Our final video addresses the way that art can be used to impact Policy. Jennifer Pelton from the Public Justice Center describes some of the ways that the PJC has incorporated art into advocating policy changes. Through the use of photography, music, youth created art, and other mediums, the PJC knows that art is an effective tool for providing a face to an issue and making the policy changes personal.
To view the complete interview with Jennifer Pelton of the Public Justice Center: Click Here
To view the rest of the Continuum of Impact videos please visit the Baltimore Art + Justice Project YouTube channel
The Continuum of Impact Video Series is based on the Continuum of Impact created by Animating Democracy, the videos each highlight specific ways that social justice and art collaboration create an impact.
October 23, the Just Kids Partnership will be hosting its second annual “Art with a Story” at the Creative Alliance, from 6-8 pm. This event features visual and performance art as part of Youth Justice Awareness month in an effort to raise awareness about the practice of automatically charging youth as adults. Art with a Story includes a gallery showcasing artwork by youth who have been in the adult system, an installation simulating a solitary confinement cell, and live performances by poets and musicians, including the nationally traveled spoken-word poetry meets hip-hop soul group, the 5th L.
But what is the Just Kids Partnership? Consisting of organizers and youth leaders at Community Law in Action and lawyers from the Public Justice Center, we are a collaboration seeking to end the practice of automatically prosecuting youth as adults. We use public education, community organizing, and legislative advocacy as we work towards this goal. Art is integral to our advocacy.
Youth 14 and up, charged with any of 33 enumerated offenses will be automatically sent to the adult criminal justice system, based solely on age and charge. Once there, youth are subject to adult jail, adult process, and adult sentences.
This policy is fundamentally flawed. The practice casts far too wide a net; almost 70% of the youth direct- filed to the adult system are eventually sent back to the juvenile system upon judicial review or are released outright, but this often occurs months after the initial charge. Youth charged as adults are usually held in adult jails where they are at serious risk of abuse, harassment and suicide. A youth prosecuted in the adult system is more likely to re-offend upon release, and offend more violently, than comparable youth processed in the juvenile system. In addition, this practice has a severely disproportionate impact on minority youth. Finally, youth charged as adults face all the collateral consequences associated with an adult criminal record upon release, including problems getting a job, housing, financial supports, and higher education. The practice doesn’t work to keep our youth safe or to make our communities safer. We can do better.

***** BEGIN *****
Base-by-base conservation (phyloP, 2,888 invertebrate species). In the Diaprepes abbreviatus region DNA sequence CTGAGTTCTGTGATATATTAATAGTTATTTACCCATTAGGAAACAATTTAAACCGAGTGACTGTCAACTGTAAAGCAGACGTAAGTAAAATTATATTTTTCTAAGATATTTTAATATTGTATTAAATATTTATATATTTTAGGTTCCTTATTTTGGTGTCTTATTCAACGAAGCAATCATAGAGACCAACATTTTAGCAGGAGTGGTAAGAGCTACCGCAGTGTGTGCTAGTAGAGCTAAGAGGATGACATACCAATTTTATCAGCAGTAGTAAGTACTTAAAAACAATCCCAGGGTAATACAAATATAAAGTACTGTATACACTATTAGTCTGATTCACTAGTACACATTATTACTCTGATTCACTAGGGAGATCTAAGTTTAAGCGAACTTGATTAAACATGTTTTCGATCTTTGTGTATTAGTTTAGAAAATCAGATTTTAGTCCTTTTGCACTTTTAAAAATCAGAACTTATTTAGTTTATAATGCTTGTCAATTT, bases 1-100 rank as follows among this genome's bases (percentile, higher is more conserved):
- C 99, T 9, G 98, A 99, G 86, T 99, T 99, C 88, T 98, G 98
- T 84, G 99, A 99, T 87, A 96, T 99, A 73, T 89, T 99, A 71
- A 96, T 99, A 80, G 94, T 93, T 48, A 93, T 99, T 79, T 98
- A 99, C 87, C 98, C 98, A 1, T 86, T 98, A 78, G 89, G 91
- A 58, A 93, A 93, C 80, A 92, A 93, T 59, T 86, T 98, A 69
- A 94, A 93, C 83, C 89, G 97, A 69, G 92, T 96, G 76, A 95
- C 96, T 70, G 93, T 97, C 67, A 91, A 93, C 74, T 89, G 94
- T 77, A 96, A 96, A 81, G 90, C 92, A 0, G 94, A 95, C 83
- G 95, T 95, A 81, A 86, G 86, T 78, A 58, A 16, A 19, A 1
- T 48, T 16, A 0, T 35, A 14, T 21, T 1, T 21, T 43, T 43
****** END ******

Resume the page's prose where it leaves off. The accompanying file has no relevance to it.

These statistics come to life with the stories and art that illustrate how truly harmful this practice is for our youth and our communities. Thus, Just Kids integrates art throughout our campaign in order to bring these stories to the public and the legislature. The artwork – from poems, to stories, to photographs and multimedia visual art – is how we reach the hearts and minds of the only ones who can push our representatives to change the laws that mandate automatic prosecution. One can see or hear the individual stories of youth caught in the adult system, who lose months if not years of their life to adult jail, before trial or transfer, and then must spend the rest of their lives trying to overcome the trauma of the experience and the barriers created by the charge alone.
This art, created by youth organizers and leaders, will be showcased at our October 23 Art with a Story event. So check us out – at the end you will have seen experiences great art, will understand why we are fighting so hard to end this practice, and learn how to take action! For tickets go to http://justkidsmaryland.org/ or http://artwithastory.brownpapertickets.com/